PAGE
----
Monday, March 16, 2009

The consolations of idleness - a reprise

The soupy folly of the "at least the recession is allowing us to get in touch with what's really important" school of thought (best left to clergymen and Liberal Democrats that sort of thing), it is pleasing to note that people are coming to the conclusion that the pursuit of money, status and other such vapid gewgaws are hardly worth the 18-hour days, corporate greasing and the rest.

Anyway, this caveat in place, you may wish to read this piece from the Sunday Times about men who, perforce, find themselves gentlemen of leisure. And aren't they getting to love it, just?

The three former bankers had already dubbed themselves the Musketeers and have spent the first few weeks of 2009 on a rollercoaster ride of lunchtime martinis and paintballing. [Cut out the paintballing, lads. That's just embarrassing] Charles — who was laid off in December — has two kids and thought he would get rid of the nanny after the first flush of freedom, but three months later she’s still clocking on. “I found there was just too much to do,” he laughs.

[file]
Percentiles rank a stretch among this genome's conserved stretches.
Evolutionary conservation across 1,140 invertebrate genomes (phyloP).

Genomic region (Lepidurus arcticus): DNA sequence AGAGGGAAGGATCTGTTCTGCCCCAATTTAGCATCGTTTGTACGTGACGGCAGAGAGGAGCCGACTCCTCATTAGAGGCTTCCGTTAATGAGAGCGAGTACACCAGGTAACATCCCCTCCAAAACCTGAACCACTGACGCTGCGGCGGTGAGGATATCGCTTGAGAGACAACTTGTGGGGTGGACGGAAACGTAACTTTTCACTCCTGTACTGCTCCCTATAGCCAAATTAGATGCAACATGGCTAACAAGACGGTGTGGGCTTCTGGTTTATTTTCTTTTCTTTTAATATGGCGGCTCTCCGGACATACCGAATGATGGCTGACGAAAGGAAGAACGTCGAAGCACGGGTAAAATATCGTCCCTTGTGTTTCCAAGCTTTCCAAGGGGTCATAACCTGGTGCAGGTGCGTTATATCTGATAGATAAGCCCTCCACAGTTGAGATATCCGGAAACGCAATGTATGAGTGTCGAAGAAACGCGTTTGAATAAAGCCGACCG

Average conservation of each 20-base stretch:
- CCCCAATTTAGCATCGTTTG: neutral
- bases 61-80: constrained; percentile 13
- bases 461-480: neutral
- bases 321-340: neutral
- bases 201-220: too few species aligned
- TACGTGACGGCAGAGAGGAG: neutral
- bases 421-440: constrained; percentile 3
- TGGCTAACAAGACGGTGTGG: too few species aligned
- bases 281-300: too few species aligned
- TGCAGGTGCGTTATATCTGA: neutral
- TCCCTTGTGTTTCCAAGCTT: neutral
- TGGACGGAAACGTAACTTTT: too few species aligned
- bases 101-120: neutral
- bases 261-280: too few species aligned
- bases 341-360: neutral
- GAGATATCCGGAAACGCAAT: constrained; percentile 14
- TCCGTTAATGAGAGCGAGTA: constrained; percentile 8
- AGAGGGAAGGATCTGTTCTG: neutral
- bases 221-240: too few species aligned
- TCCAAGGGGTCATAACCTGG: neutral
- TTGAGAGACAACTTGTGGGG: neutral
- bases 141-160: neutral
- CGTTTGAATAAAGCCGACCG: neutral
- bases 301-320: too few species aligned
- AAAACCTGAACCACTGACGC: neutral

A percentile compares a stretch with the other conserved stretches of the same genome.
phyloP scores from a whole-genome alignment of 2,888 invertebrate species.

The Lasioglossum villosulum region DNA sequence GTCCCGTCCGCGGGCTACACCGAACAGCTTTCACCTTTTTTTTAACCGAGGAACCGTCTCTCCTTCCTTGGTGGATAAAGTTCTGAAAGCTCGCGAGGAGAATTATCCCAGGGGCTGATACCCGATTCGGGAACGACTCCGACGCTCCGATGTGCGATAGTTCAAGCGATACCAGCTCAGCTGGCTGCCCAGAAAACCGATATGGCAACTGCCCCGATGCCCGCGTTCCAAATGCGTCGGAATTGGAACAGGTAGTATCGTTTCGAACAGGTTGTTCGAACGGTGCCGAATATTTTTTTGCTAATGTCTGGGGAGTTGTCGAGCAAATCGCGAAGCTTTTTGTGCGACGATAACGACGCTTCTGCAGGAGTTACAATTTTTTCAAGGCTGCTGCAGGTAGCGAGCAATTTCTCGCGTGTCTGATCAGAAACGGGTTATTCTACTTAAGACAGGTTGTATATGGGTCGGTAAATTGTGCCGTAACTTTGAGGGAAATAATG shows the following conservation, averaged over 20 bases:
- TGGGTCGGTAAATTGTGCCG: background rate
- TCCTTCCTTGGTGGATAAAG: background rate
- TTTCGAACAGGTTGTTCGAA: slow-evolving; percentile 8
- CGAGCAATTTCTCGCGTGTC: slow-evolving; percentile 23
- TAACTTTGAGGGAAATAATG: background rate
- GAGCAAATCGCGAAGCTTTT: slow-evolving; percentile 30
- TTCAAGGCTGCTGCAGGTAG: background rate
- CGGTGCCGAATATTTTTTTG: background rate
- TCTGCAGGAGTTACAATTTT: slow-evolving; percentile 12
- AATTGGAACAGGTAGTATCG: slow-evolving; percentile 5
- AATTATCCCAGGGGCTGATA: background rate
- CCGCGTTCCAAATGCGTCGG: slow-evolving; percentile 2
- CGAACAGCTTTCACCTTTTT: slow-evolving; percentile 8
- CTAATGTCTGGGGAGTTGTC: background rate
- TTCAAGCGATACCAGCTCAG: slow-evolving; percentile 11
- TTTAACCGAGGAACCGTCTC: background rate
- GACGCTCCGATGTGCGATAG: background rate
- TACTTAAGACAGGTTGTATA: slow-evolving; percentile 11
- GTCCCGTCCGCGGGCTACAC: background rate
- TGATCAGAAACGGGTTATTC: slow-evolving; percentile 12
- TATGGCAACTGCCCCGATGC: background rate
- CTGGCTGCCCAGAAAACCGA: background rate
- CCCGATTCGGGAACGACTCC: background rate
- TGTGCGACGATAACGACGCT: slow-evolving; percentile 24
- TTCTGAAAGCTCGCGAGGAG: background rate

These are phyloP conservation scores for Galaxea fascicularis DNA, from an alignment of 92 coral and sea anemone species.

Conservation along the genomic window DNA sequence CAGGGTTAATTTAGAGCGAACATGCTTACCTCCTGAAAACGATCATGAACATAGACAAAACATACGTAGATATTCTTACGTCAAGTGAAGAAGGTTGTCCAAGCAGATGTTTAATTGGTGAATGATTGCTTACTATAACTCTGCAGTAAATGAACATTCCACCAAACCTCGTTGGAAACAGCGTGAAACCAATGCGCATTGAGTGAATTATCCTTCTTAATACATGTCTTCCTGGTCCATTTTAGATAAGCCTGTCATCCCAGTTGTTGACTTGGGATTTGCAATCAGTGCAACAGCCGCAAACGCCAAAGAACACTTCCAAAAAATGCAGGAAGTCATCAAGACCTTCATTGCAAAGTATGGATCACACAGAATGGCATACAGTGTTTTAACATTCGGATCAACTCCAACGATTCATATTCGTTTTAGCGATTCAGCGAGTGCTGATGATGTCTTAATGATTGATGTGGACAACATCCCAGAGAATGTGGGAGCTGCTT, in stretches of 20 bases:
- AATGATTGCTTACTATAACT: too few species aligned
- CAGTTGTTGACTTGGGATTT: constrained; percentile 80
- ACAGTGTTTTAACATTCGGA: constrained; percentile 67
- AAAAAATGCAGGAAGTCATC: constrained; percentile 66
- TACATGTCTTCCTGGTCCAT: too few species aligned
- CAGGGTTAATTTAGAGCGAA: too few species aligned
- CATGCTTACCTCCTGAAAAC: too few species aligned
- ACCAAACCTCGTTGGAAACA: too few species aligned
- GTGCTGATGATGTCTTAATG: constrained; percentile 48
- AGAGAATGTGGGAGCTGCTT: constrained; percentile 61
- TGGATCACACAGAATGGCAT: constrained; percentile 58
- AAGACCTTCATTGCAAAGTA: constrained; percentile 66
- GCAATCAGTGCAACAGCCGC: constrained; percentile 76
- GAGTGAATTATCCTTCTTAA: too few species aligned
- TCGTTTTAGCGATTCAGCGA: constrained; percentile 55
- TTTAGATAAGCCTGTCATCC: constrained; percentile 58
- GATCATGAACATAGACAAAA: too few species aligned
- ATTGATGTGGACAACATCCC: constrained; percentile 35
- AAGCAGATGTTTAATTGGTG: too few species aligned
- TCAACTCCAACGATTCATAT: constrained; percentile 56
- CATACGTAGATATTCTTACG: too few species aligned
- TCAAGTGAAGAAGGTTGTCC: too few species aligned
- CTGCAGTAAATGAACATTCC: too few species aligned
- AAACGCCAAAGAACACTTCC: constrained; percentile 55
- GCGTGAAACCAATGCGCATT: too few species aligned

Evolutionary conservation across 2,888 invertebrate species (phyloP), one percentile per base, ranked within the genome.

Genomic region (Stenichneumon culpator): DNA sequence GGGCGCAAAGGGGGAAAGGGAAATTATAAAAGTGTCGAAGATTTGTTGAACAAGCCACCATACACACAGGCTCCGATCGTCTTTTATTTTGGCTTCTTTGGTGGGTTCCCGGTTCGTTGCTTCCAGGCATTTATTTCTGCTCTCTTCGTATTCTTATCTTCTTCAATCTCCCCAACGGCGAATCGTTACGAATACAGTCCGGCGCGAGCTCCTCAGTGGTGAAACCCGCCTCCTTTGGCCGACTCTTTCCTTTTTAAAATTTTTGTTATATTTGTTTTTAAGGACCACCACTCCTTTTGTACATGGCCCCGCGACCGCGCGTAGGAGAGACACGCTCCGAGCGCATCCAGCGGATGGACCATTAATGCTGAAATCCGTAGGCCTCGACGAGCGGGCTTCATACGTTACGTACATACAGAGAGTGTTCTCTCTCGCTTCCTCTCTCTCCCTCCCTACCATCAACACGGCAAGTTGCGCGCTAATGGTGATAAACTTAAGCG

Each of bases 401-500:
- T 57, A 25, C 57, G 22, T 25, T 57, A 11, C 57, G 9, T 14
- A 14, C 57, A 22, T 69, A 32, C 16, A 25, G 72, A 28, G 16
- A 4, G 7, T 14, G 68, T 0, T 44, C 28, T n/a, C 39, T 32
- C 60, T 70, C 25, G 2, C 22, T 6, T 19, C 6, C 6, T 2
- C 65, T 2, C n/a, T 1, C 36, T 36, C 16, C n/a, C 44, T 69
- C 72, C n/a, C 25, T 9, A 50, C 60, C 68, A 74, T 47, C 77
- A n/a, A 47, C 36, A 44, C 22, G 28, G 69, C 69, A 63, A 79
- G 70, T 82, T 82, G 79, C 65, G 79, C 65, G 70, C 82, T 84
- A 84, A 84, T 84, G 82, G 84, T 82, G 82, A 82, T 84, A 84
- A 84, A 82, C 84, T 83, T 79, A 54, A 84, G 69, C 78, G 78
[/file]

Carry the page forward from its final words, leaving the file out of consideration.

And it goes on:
Of course, the Musketeers are the lucky ones. Their bank balances are buoyant from years of lucrative toil, to say nothing of decent pay-offs or a spouse still slogging away. I go to meet them on a Tuesday afternoon at a gastro-pub in Primrose Hill, where they are finishing up a long, boozy meal. “We’re the ladies who lunch,” cries Matthew, 41. “We do a different restaurant every week — all the places we used to read about in Style, but never had the time to try out.”

At this point it's worth pointing out that most of them made so much money in their soul-sucking jobs that they can afford to do this (but then what's the point of making money if you don't get to fund more agreeable activities with it?). But interestingly a few of them appear to be relying on the woman in their life continuing to go out to work.

One may argue about whether or not the idea of getting women to work harder while the men are no longer relied upon to generate all the cash – remember Jerome K Jerome hit on this as a fine idea more than 100 years ago – is something society ought to do more to encourage. Appealing as it is, there might be downsides. Some people might even think it unfair.

However, it could not be more damaging that those saps who measured their value by the size of their pay packets. Nor can I see why it would undermine someone's sense of self-worth or esteem. On the contrary, having somebody to bankroll me in the style to which I should like to be accustomed would do wonders for the ego (heiress or working girl, it would make little difference to me).

Anyway, as ever, I digress. Let us hope that those able to live in this more gentlemanly fashion, will realise their previous folly. For them the prospect of a higher state of existence beckons - a life of contemplation, fuelled by martini lunches.

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